How Terrorists Afford Fundamentalism

I’ve been watching The West Wing for the first time, on DVD. The opening episode of the third season was a special one in recognition of the 9/11 tragedy. There was some good dialogue and debate on the sources of terrorism, which sparked a discussion in my household.

Fundamentalism is rooted in an extreme and rigid mindset that doesn’t seem sustainable. Even the most homogeneous of societies include diverse interests, and it seems inevitable that a rigid mindset would either bend or break under daily buffetting from opinions and ideas that conflict with it or divert it. Its seems natural that a person with a rigid mindset opposed to the common interests (as the Declaration of Independence put it, “life, liberty, and the pursuit of happiness”) of his society would be shunned, isolated, and thereby rendered harmless.

How is it, then, that fundamentalists are able to enlist the political and financial support of large populations, including fanatics willing to kill or die for their cause? How is it that they can motivate large groups of people to abandon their normal life and wage war or commit genocide?

At least one answer was discussed in the episode and succinctly illustrated in the movie Khamosh Pani (Silent Waters). They gain this support by promising social standing to those who are marginalized, freedom to those who are oppressed, wealth to those who are poor, and, generally, hope for a better life to those who are ignorant of alternatives. If such groups form a large part of a society, then it is fertile ground for fundamentalism. In making their promises, fundamentalists exploit religious myth because it is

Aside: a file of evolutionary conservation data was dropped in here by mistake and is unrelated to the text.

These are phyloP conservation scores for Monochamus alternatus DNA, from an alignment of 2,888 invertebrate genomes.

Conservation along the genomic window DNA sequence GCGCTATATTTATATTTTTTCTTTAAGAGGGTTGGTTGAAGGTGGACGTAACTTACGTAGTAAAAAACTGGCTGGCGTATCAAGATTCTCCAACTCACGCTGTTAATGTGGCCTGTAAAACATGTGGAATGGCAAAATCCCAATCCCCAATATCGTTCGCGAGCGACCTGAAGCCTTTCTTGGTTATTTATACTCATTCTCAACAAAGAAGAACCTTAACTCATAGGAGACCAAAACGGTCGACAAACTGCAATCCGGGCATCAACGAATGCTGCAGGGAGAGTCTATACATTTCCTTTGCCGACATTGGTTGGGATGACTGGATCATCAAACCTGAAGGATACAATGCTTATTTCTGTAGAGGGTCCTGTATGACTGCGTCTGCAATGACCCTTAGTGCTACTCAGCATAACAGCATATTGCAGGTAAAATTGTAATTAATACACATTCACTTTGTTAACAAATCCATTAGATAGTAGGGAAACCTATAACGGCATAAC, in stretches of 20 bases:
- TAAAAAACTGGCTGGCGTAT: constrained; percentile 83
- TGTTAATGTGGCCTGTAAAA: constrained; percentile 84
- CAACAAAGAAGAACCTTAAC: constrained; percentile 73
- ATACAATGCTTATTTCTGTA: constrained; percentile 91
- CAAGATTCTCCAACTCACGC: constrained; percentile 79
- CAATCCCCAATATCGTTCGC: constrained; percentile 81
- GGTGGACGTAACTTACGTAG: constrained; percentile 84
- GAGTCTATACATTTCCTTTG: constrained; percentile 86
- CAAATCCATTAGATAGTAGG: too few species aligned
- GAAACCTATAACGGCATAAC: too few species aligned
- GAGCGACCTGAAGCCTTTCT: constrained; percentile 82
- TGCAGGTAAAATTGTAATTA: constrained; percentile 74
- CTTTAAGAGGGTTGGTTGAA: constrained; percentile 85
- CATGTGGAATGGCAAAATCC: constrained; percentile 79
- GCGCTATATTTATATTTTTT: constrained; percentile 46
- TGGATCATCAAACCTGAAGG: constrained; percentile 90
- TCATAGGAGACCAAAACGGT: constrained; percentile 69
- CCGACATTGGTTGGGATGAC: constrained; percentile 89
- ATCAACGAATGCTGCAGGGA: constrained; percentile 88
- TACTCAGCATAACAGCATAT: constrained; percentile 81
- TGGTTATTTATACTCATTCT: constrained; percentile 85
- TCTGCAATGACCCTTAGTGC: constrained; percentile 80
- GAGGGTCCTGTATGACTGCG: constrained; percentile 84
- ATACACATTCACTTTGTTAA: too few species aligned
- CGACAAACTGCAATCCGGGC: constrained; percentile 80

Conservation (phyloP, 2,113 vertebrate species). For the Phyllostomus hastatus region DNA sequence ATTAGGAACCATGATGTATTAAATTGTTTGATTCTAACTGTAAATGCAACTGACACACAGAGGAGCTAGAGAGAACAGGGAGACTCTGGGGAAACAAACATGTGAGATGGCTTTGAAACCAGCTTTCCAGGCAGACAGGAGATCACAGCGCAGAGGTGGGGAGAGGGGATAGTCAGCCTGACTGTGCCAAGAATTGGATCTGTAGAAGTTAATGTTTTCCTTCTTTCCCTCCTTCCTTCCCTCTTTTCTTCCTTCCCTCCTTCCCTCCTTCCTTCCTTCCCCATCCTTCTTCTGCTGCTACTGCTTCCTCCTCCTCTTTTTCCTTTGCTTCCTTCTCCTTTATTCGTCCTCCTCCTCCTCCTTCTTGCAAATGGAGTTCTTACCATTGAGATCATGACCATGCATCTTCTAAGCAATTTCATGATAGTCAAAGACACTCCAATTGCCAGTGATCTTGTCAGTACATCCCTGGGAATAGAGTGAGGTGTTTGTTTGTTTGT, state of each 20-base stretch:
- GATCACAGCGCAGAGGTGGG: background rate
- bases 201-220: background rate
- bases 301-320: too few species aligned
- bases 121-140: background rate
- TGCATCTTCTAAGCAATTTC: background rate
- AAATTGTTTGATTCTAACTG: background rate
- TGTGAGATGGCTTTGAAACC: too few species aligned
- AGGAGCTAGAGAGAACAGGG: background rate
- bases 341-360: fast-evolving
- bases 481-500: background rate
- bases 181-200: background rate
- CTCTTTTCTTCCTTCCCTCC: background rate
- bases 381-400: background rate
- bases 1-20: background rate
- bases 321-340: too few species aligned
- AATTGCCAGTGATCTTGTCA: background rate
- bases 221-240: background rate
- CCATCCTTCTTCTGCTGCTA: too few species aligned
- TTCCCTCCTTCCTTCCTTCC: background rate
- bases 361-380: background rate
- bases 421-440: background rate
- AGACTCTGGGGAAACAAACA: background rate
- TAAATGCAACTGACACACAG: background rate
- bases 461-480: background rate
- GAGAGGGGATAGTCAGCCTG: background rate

• generally accepted without proof by believers,
  • frequently ambiguous, and therefore easily bent to the fundamentalists' political, economic, or psychopathic aims, and
  • frequently concerned with the rewards of the afterlife, meaning fundamentalists needn't actually deliver on their promises. (That is left to God.)

The hypothesis discussed in The West Wing is that once these marginalized, oppressed, poor, and ignorant populations see alternative, realistic paths to these promises (in this life), they abandon support of fundamentalists, whose brittle systems of thought are easily shattered.

Davidson Loehr eloquently described the relationship between fascism and religious fundamentalism in his sermon, Living Under Fascism.

It is both accurate and helpful for us to understand fundamentalism as religious fascism, and fascism as political fundamentalism. They both come from very primitive parts of us that have always been the default setting of our species: amity toward our in-group, enmity toward out-groups, hierarchical deference to alpha male figures, a powerful identification with our territory, and so forth. It is that brutal default setting that all civilizations have tried to raise us above, but it is always a fragile thing, civilization, and has to be achieved over and over and over again.

I particularly appreciated his suggestion that these phenomena have roots in the primal human nature. Indeed, Freud dedicated his entire book, Civilization and its Discontents, to the relationship between civilization and primal human nature.

Tags: Philosophy, Politics

Updated at: 28 November 2005 12:11 AM